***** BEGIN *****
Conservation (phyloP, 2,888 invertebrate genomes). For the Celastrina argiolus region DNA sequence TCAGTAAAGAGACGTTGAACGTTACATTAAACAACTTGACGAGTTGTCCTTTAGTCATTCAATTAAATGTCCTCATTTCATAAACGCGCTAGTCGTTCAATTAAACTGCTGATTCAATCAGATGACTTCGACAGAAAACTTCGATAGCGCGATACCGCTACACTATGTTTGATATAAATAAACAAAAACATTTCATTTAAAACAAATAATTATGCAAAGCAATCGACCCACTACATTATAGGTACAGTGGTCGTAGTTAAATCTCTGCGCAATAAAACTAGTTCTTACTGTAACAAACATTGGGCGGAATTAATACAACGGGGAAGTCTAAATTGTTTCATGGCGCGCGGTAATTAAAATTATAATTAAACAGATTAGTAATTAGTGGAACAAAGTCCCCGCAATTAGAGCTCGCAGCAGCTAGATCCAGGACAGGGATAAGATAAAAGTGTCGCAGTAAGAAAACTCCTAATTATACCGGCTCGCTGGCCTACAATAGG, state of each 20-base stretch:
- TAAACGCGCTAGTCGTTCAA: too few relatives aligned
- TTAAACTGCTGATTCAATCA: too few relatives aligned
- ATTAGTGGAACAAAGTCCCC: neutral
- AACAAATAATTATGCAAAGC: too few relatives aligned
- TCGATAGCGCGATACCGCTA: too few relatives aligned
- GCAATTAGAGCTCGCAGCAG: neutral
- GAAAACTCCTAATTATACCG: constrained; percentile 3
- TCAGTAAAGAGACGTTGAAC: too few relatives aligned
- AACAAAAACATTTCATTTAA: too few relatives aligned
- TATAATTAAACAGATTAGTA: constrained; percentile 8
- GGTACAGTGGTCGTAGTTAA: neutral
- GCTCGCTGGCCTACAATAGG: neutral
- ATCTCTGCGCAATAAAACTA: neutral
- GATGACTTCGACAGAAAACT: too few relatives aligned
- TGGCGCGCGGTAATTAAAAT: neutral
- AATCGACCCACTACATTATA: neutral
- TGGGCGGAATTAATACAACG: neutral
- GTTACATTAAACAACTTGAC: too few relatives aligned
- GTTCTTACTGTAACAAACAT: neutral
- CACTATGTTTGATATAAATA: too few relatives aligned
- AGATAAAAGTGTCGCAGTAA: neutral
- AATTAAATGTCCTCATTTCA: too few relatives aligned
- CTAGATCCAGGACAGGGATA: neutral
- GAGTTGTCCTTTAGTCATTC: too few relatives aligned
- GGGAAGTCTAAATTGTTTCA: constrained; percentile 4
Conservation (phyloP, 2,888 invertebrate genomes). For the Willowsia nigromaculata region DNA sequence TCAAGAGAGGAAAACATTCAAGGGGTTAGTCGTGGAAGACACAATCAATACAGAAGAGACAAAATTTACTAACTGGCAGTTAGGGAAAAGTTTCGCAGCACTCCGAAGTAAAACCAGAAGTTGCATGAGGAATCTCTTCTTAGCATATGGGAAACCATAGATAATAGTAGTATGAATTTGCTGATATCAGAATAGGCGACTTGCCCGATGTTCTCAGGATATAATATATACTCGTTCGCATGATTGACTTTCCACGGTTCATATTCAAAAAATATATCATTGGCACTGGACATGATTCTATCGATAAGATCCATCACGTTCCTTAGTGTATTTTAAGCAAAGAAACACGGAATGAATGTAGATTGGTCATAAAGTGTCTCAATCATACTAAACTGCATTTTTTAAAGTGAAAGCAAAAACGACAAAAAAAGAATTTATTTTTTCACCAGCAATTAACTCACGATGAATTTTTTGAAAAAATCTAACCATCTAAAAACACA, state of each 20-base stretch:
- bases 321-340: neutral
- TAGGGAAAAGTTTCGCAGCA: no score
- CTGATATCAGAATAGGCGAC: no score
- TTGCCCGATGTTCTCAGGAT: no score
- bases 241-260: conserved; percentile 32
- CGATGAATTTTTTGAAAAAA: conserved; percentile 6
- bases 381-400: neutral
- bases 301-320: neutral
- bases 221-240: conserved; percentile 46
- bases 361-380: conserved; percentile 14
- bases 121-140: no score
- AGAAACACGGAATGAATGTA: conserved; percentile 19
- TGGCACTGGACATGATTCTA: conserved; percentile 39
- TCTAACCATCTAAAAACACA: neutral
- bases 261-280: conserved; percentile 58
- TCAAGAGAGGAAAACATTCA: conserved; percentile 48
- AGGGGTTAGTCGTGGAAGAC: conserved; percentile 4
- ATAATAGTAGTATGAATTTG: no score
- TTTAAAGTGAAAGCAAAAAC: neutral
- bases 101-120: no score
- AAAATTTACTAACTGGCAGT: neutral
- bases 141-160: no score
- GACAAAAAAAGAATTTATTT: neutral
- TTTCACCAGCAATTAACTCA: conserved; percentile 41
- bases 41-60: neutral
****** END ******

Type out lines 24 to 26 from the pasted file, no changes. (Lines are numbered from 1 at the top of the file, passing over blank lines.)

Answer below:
- CTAGATCCAGGACAGGGATA: neutral
- GAGTTGTCCTTTAGTCATTC: too few relatives aligned
- GGGAAGTCTAAATTGTTTCA: constrained; percentile 4